Saturday, July 20, 2013

The End of Growth



It's not the custom of people my age to go back and re-educate themselves on economics and I know why - ugh!  I thought I understood economics from three or four Econ courses I did in undergrad (psst, I did really, really well on them too).  I  was wrong.

Here's the thing.   In universities around the developed world they're still teaching the same orthodoxy they taught me - and it's wrong.   We didn't see it in my student days but you have to work hard not to see the contradictions, omissions and outright fallacies in classical economics in the context of today's reality.

Traditional economics is heavily based on concepts of growth.  It views the economy (macro, micro, global) in isolation.  It specifically does not consider the economy as a subset of the environment.  There's a reason for that.   The Earth is finite.  The Earth's resources and its environment are finite.   Thus, once you accept the economy as existing within our planet's environment, it too must become finite.   The economy must have very real limits to growth.  It is confined by walls just like all those other walls mankind keeps slamming into these days.   Real economists like Stephen Harper just don't wish to see these walls.  They prefer to keep the pedal to the metal.

It's no accident that the IMF has been trimming growth forecasts lately.   We find slumps in growth alarming, but why?   There is a simple reason.   We don't know how to live without it.   You can't live the way we live without it, can't be done.  We're locked in even though we also hold the key to our lock.  Prisoners of choice, I suppose.  The default option.

There's an article in today's Guardian about a study that shows the age of growth is over.

"...evidence has emerged that the era of booming economic growth is over, and that we are entering an age of permanently slow growth - at best.

"A new paper in the journal International Productivity Monitor finds that underlying the US recession is a long-term decline in productivity growth, interrupted briefly by the "dot.com revolution" for eight years, followed by a slump "to 1.47 in the past eight years."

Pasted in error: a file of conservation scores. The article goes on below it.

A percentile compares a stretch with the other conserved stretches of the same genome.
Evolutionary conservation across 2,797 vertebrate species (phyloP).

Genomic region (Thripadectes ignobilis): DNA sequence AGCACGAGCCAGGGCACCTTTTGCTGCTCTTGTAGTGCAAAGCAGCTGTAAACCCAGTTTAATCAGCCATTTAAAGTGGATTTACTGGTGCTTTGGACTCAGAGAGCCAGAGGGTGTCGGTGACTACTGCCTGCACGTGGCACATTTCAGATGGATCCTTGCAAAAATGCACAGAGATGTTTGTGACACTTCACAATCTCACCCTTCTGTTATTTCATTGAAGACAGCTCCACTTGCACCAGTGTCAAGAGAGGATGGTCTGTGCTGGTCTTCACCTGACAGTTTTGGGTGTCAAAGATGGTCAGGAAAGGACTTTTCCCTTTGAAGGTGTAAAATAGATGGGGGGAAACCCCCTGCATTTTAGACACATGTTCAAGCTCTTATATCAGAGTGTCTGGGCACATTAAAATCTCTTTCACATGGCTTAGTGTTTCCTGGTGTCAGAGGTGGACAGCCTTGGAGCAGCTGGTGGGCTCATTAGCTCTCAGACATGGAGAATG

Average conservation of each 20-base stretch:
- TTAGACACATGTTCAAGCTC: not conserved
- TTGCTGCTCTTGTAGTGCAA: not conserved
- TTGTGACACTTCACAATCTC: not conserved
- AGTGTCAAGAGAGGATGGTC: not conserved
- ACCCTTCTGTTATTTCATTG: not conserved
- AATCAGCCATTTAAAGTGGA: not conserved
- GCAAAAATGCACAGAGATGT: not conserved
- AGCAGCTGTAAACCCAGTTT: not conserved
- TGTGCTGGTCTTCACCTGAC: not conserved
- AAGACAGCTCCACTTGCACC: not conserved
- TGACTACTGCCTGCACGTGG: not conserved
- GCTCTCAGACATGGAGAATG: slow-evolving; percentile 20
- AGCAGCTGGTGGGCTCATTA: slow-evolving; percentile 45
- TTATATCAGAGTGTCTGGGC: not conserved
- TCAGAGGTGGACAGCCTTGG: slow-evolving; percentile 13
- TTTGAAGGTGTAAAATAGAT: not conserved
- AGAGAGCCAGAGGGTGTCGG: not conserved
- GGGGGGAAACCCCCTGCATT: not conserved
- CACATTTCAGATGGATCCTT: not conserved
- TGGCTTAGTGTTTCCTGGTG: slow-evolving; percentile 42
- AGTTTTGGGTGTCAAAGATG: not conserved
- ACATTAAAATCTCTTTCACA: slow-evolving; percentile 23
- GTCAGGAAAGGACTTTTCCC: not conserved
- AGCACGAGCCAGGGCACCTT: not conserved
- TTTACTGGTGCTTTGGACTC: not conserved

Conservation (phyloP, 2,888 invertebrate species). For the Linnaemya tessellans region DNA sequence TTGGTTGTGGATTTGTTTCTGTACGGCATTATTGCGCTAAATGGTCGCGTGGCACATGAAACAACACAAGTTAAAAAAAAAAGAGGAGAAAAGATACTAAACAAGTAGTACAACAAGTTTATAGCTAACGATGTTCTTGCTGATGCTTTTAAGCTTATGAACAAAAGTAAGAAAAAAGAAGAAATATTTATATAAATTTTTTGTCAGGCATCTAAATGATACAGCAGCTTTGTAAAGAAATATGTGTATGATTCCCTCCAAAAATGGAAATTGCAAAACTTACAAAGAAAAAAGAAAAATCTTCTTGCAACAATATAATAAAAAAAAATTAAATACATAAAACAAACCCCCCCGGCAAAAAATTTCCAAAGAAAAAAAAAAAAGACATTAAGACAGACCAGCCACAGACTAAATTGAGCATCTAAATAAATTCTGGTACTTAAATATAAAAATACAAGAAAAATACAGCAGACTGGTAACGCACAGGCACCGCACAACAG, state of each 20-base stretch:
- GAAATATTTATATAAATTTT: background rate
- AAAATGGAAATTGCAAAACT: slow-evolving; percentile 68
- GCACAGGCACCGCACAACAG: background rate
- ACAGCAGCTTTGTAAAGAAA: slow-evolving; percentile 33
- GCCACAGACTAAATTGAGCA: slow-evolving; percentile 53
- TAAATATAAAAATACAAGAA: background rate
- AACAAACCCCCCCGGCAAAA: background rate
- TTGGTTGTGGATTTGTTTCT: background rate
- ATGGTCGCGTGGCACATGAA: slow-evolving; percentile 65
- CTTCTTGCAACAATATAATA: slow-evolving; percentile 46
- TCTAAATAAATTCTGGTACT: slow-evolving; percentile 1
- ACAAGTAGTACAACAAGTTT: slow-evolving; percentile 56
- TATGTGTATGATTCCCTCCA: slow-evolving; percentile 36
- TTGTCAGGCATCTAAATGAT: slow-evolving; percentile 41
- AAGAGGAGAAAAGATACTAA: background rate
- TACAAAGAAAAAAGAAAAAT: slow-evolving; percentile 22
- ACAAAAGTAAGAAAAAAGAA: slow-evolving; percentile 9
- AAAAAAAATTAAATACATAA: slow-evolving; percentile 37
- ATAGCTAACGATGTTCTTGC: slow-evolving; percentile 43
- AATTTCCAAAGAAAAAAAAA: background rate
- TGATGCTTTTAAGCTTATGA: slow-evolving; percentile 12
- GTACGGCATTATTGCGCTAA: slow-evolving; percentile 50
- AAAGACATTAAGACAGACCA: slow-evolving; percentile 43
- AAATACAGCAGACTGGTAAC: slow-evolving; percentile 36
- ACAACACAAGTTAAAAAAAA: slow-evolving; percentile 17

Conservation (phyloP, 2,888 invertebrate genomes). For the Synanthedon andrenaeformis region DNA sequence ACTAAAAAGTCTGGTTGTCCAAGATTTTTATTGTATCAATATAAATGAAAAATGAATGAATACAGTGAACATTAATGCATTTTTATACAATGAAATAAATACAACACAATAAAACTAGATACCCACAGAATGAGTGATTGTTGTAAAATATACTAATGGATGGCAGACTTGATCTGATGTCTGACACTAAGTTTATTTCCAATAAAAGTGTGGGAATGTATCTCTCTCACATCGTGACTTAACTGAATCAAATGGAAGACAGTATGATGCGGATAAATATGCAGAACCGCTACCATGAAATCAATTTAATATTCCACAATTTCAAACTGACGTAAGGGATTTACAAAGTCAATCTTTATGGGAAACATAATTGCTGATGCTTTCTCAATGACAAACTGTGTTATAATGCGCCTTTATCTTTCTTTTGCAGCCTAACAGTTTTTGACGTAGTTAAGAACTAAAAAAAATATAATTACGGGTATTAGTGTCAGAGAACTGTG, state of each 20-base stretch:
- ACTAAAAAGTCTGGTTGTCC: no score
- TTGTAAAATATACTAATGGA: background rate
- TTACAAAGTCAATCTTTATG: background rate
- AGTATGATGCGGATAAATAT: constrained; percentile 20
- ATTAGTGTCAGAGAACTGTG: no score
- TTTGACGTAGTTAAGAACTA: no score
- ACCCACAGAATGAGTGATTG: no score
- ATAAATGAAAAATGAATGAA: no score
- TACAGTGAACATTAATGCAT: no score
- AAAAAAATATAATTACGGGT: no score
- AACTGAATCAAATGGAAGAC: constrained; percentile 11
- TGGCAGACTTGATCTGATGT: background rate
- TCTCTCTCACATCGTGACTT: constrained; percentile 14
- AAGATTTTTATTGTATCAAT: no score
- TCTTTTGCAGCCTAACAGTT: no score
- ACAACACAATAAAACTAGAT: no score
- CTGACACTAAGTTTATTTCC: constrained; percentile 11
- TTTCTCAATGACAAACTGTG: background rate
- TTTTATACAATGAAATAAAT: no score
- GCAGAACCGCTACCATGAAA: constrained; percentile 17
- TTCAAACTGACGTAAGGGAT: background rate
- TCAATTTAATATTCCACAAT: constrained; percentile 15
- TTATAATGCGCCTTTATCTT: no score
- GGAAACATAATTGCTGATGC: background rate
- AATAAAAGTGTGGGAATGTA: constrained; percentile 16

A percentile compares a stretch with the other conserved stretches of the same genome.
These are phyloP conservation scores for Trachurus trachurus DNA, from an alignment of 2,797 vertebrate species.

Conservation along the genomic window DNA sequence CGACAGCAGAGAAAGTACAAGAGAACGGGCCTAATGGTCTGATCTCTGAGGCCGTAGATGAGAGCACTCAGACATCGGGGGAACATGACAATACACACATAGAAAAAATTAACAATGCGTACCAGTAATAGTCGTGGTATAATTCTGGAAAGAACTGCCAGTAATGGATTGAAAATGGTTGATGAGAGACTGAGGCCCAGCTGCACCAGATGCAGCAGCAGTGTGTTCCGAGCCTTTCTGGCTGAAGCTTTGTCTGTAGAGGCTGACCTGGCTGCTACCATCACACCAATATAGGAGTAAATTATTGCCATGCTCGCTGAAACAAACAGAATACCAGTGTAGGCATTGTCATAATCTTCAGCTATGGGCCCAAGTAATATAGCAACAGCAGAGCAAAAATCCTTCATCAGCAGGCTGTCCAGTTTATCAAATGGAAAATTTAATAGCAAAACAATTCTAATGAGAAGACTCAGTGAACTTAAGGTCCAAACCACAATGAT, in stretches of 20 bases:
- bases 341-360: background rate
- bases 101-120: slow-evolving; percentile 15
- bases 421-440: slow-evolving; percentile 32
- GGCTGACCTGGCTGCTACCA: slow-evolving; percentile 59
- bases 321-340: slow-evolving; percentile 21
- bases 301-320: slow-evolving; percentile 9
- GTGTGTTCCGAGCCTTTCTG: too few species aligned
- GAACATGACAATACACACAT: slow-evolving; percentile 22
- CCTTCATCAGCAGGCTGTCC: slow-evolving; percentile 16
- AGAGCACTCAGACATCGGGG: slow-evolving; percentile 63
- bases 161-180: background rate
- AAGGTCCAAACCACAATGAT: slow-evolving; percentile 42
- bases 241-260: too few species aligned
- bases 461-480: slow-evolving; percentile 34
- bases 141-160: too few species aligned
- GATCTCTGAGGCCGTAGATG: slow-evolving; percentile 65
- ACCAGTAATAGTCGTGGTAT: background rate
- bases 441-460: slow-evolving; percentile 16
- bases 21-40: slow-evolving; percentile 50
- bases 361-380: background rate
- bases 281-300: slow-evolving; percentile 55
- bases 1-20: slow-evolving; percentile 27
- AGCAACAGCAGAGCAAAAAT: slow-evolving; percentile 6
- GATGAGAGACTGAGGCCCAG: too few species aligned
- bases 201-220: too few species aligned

"Study author US economist Prof Robert J Gordon of Northeastern University concludes:
"... we face a significant possibility that the disposable income growth for the bottom 99% of the income distribution could be as low as 0.5% per year, or perhaps even 0.2%."
"This conclusion complements Gordon's previous prediction last year that by 2100, the US economy would return to an annual growth rate of 0.2%. He describes the second industrial revolution as the core driver behind rocketing growth experienced over the last 250 years, noting that the main factor behind the continuing slump since 1970 - escalating over "the last eight years", was a lack of sufficient industrial innovation capable of fundamentally "changing labour productivity or the standard of living."'

Now, take a deep breath, relax.  This doesn't mean we're going back to live in caves and kill our food with a stick.   Depending on how we go about aligning how we're organized to conform to the limits of our environment, life could be about to get a lot better.

Here's an example.   Growth in terms of gross output may decline but that doesn't necessitate curbing growth in terms of the quality of that output.  Knowledge-based growth will remain unrestrained.  We'll learn to make things better - more meaningful, more helpful, more lasting... more enjoyable.   Psychotic consumerism and built-in obsolescence will falter and fade away.   Inequality, unless we're restored to some new form of feudalism, will be rectified.

We, or at least our great grandkids, will live in balance with their world knowing when they don't, they die.  That's one hell of an incentive.

I have become convinced that the way forward, or at least the best way forward, depends on accepting and adjusting our organization and institutions to "steady state" or "full Earth" economics.  That's basically living within our environmental means in the context of resources and population.  The question is how we make that transition to maximize the benefits and minimize the negatives.  To get an idea of what lies ahead - and may block our path - my summer reading begins with former World Bank economist Herman Daly's "Beyond Growth" and a few other books I've got stacked up.  I'll be back to share what I've learned.

12 comments:

Owen Gray said...

Interesting, Mound. The concept of "steady state" is at the heart of our first nations view of the world.

So who really is the wiser community?

The Mound of Sound said...

I suppose that depends, Owen, on a person's willingness to recognize that the economy is genuinely part of the environment which is itself finite. It's the inability or refusal of classical economics to hold the economy and the principles that govern it subordinate to the environment that supports the argument that traditional economics is no longer a social science but a mental disorder.